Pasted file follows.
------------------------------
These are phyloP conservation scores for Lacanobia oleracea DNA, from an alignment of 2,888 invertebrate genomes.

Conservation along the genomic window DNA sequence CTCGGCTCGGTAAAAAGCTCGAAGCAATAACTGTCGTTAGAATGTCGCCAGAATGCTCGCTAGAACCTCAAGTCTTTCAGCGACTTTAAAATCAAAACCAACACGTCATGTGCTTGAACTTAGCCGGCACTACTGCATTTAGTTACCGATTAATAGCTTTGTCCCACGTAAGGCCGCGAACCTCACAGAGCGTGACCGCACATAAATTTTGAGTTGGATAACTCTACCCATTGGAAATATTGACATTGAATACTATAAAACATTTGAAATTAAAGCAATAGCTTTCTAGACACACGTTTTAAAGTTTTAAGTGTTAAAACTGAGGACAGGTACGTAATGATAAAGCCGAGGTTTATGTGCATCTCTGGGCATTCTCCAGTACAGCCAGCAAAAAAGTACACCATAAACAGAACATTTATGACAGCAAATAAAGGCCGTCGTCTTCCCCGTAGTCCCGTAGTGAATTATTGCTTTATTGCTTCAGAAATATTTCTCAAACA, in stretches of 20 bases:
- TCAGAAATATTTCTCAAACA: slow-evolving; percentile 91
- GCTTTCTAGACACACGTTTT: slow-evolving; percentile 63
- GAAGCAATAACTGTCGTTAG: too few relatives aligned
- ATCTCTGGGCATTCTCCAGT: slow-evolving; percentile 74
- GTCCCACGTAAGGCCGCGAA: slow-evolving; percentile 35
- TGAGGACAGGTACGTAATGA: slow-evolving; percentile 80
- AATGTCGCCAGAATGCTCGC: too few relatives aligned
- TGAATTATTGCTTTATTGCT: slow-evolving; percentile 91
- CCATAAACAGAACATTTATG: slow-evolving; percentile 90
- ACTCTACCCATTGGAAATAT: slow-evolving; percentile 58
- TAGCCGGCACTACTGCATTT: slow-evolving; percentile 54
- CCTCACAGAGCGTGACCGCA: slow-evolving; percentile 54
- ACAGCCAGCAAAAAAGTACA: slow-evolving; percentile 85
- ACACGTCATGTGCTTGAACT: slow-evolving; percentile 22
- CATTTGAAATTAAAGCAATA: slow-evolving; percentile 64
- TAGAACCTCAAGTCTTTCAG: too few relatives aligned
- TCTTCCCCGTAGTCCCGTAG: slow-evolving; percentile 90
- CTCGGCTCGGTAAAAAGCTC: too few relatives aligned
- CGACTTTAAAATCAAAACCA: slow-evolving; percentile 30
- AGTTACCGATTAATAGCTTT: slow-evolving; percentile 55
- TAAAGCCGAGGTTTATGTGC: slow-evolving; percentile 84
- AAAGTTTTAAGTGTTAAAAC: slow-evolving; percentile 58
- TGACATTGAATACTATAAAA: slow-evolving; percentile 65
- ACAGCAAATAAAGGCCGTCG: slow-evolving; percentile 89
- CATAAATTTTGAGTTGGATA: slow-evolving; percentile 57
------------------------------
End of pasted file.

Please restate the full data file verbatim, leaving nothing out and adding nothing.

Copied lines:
These are phyloP conservation scores for Lacanobia oleracea DNA, from an alignment of 2,888 invertebrate genomes.

Conservation along the genomic window DNA sequence CTCGGCTCGGTAAAAAGCTCGAAGCAATAACTGTCGTTAGAATGTCGCCAGAATGCTCGCTAGAACCTCAAGTCTTTCAGCGACTTTAAAATCAAAACCAACACGTCATGTGCTTGAACTTAGCCGGCACTACTGCATTTAGTTACCGATTAATAGCTTTGTCCCACGTAAGGCCGCGAACCTCACAGAGCGTGACCGCACATAAATTTTGAGTTGGATAACTCTACCCATTGGAAATATTGACATTGAATACTATAAAACATTTGAAATTAAAGCAATAGCTTTCTAGACACACGTTTTAAAGTTTTAAGTGTTAAAACTGAGGACAGGTACGTAATGATAAAGCCGAGGTTTATGTGCATCTCTGGGCATTCTCCAGTACAGCCAGCAAAAAAGTACACCATAAACAGAACATTTATGACAGCAAATAAAGGCCGTCGTCTTCCCCGTAGTCCCGTAGTGAATTATTGCTTTATTGCTTCAGAAATATTTCTCAAACA, in stretches of 20 bases:
- TCAGAAATATTTCTCAAACA: slow-evolving; percentile 91
- GCTTTCTAGACACACGTTTT: slow-evolving; percentile 63
- GAAGCAATAACTGTCGTTAG: too few relatives aligned
- ATCTCTGGGCATTCTCCAGT: slow-evolving; percentile 74
- GTCCCACGTAAGGCCGCGAA: slow-evolving; percentile 35
- TGAGGACAGGTACGTAATGA: slow-evolving; percentile 80
- AATGTCGCCAGAATGCTCGC: too few relatives aligned
- TGAATTATTGCTTTATTGCT: slow-evolving; percentile 91
- CCATAAACAGAACATTTATG: slow-evolving; percentile 90
- ACTCTACCCATTGGAAATAT: slow-evolving; percentile 58
- TAGCCGGCACTACTGCATTT: slow-evolving; percentile 54
- CCTCACAGAGCGTGACCGCA: slow-evolving; percentile 54
- ACAGCCAGCAAAAAAGTACA: slow-evolving; percentile 85
- ACACGTCATGTGCTTGAACT: slow-evolving; percentile 22
- CATTTGAAATTAAAGCAATA: slow-evolving; percentile 64
- TAGAACCTCAAGTCTTTCAG: too few relatives aligned
- TCTTCCCCGTAGTCCCGTAG: slow-evolving; percentile 90
- CTCGGCTCGGTAAAAAGCTC: too few relatives aligned
- CGACTTTAAAATCAAAACCA: slow-evolving; percentile 30
- AGTTACCGATTAATAGCTTT: slow-evolving; percentile 55
- TAAAGCCGAGGTTTATGTGC: slow-evolving; percentile 84
- AAAGTTTTAAGTGTTAAAAC: slow-evolving; percentile 58
- TGACATTGAATACTATAAAA: slow-evolving; percentile 65
- ACAGCAAATAAAGGCCGTCG: slow-evolving; percentile 89
- CATAAATTTTGAGTTGGATA: slow-evolving; percentile 57